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What Is Ataxia-Telangiectasia?

Ataxia-telangiectasia is a genetic condition that leads to:

  • unsteady walking (ataxia)
  • uncontrolled body movements
  • a weak immune system
  • clusters of small blood vessels on the eyes and skin (telangiectasias)

What Are the Signs & Symptoms of Ataxia-Telangiectasia?

Children with ataxia-telangiectasia (uh-TAK-see-uh tel-an-jee-ek-TAY-zhuh) have uncoordinated movements that get worse over time. Parents may first notice unsteadiness when their toddler begins to walk. The child may sway when sitting or standing.

Often, the telangiectasias appear during a child's preschool years. But not everyone with the condition will have these.

As they get older, children with ataxia-telangiectasia have trouble walking, talking, chewing, and swallowing. They may have:

  • poor hand coordination
  • balance problems
  • trouble reading because they can’t control their eye movements
  • muscle jerks and twitches

Most children will need a wheelchair when they are teenagers.

Other problems can happen, including:

  • poor growth and late puberty
  • sinus infections and lung infections
  • coughing and breathing problems
  • type 2 diabetes
  • an increased risk for some types of cancer, especially blood (leukemia) and immune system (lymphoma) cancers

What Causes Ataxia-Telangiectasia?

Ataxia-telangiectasia happens when a change (mutation) in the gene that makes a protein called ATM protein. Children born with the condition inherited two changed ATM genes, one from each parent.

A child might have ATM protein that doesn’t work as it should or no ATM protein at all. ATM protein helps repair damaged DNA. DNA holds the instructions that keep cells alive and working as they should. Without the ATM protein they need, cells in the part of the brain (the cerebellum) that controls balance and movement die.

How Is Ataxia-Telangiectasia Diagnosed?

Doctors might suspect ataxia-telangiectasia when a child has an unsteady walk, unusual eye or body movements, and many infections or telangiectasias. To diagnose it, doctors may order:

  • blood tests
  • genetic tests
  • MRI scans of the brain

Some people have small amounts of ATM protein and milder symptoms. Mild types of ataxia-telangiectasia usually are diagnosed later in life.

If parents know they carry the AT gene, or a family member has ataxia-telangiectasia, doctors can do genetic testing to diagnose it before a baby is born.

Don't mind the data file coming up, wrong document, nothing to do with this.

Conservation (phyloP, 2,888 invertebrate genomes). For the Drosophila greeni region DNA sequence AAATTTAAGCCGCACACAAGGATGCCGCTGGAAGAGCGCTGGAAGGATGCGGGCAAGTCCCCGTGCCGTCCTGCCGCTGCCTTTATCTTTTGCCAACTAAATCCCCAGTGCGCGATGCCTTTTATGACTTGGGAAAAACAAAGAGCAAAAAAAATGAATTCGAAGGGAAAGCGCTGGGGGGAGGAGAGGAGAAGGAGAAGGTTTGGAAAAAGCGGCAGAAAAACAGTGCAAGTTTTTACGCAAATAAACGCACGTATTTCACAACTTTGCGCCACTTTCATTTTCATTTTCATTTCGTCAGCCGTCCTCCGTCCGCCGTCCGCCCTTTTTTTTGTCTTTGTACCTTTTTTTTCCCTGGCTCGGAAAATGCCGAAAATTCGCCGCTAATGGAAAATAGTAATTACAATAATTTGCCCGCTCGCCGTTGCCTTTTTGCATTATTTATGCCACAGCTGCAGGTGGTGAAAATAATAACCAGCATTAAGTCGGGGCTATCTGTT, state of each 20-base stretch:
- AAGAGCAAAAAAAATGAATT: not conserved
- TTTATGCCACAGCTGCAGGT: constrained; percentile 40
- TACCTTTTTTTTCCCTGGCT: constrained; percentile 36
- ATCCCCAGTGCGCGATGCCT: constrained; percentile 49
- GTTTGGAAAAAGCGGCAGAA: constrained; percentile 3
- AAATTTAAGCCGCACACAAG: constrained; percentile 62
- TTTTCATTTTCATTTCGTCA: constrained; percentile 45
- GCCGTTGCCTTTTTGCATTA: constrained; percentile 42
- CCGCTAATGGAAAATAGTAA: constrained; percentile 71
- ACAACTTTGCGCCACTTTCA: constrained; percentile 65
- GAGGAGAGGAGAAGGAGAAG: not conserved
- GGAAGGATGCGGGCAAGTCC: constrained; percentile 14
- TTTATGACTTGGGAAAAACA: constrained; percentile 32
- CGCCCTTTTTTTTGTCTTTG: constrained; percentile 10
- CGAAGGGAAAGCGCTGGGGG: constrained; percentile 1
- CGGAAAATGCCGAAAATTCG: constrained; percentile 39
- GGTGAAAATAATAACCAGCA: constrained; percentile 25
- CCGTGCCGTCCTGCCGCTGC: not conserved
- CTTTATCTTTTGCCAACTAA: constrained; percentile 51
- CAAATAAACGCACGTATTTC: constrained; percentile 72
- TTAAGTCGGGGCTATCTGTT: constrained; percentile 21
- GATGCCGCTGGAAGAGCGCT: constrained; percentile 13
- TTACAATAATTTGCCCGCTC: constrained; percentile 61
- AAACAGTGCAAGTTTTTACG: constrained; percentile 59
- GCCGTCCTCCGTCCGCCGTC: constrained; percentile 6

How Is Ataxia-Telangiectasia Treated?

Children with ataxia-telangiectasia are cared for by a health care team. They include neurologists, immune specialists, lung specialists, dietitians, and therapists. There are no specific treatments for the condition. But doctors want to identify and treat problems early. They will:

  • treat infections with antibiotics
  • give intravenous gamma globulin for children who get a lot of infections
  • check lung function and treat lung symptoms
  • refer a child to a feeding specialist to help prevent choking
  • keep track of growth and make sure a child takes in enough calories
  • watch for signs or symptoms of cancer (such as swollen glands, easy bruising, or weight loss)

Kids should get physical therapy, occupational therapy, and speech therapy to help with movement, coordination, speech, and other skills.

How Can Parents Help?

Most kids with ataxia-telangiectasia will need help in school. They’ll face challenges with reading, writing, talking, and getting around school. Talk to school staff about getting an individualized education program (IEP) for your child, and any other special help needed.

What Else Should I Know?

Radiation damages DNA that can’t be repaired well without the ATM protein. So children with the condition should not get X-rays or CT scans unless absolutely necessary.

To learn how ataxia-telangiectasia runs in families, talk to a genetic counselor. They can also help you find out about testing other family members.

Get support for yourself and family. A counselor can help you handle difficult emotions and stress. It also can help to talk to other parents whose children have the condition. Ask your child’s care team about support groups. You also can find more information and support online at:

    Reviewed by: Gurcharanjeet Kaur, MD
    Date Reviewed: Apr 30, 2020

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